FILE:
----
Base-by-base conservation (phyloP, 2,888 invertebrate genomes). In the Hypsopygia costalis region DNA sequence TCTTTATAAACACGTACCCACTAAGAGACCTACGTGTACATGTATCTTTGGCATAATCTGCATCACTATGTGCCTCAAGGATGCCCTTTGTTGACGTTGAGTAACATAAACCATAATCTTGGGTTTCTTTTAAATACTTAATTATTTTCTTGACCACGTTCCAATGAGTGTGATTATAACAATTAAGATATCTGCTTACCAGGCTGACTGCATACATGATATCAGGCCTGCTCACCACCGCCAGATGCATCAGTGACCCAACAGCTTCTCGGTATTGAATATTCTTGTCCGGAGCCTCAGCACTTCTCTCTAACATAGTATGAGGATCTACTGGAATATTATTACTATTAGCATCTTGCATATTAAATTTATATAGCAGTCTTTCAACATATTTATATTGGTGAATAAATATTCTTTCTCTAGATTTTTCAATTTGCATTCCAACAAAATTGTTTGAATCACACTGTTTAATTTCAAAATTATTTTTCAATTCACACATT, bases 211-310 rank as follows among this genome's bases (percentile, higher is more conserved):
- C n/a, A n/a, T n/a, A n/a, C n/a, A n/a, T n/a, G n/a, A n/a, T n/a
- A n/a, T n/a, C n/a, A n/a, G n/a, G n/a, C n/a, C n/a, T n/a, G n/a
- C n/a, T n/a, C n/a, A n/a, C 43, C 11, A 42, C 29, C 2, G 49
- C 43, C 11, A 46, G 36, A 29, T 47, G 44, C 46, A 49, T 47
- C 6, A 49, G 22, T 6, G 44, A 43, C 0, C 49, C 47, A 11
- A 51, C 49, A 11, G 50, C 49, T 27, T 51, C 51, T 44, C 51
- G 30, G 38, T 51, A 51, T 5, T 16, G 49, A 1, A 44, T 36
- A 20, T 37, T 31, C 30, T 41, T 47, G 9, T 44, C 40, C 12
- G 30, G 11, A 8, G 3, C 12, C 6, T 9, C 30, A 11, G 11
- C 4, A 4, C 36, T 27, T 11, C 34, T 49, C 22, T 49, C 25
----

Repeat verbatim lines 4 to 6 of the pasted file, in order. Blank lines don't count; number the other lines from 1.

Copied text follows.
- C n/a, T n/a, C n/a, A n/a, C 43, C 11, A 42, C 29, C 2, G 49
- C 43, C 11, A 46, G 36, A 29, T 47, G 44, C 46, A 49, T 47
- C 6, A 49, G 22, T 6, G 44, A 43, C 0, C 49, C 47, A 11